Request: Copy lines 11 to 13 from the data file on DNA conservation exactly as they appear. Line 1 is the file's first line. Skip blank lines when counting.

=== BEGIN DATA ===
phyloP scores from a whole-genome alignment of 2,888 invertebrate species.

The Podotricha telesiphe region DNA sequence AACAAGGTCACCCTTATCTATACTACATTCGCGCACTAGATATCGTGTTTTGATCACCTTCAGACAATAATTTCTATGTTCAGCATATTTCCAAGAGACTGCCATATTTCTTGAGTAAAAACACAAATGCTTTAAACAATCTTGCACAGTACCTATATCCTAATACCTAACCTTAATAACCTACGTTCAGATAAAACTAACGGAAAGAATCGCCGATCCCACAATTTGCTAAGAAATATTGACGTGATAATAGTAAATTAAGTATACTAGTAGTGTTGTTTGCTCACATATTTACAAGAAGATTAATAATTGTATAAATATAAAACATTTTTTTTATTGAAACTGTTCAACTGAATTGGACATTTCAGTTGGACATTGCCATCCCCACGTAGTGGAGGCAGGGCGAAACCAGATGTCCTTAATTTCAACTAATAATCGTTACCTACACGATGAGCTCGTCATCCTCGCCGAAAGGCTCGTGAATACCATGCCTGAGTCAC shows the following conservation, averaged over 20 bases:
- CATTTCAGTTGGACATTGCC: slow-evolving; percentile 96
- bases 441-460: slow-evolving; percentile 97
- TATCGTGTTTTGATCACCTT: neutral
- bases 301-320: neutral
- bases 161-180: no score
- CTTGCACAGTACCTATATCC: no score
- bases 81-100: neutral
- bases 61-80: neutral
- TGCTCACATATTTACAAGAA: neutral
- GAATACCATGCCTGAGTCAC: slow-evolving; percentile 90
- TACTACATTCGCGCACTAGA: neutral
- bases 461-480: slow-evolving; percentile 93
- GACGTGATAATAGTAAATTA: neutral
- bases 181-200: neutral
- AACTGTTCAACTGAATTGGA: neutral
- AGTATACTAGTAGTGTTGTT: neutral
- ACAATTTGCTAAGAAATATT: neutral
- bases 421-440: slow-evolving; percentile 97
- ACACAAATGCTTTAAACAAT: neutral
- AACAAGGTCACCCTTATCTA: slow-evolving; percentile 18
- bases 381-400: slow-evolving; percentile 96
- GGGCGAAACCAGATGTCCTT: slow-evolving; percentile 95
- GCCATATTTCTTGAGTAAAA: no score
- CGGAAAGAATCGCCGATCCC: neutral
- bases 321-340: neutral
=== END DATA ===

- TGCTCACATATTTACAAGAA: neutral
- GAATACCATGCCTGAGTCAC: slow-evolving; percentile 90
- TACTACATTCGCGCACTAGA: neutral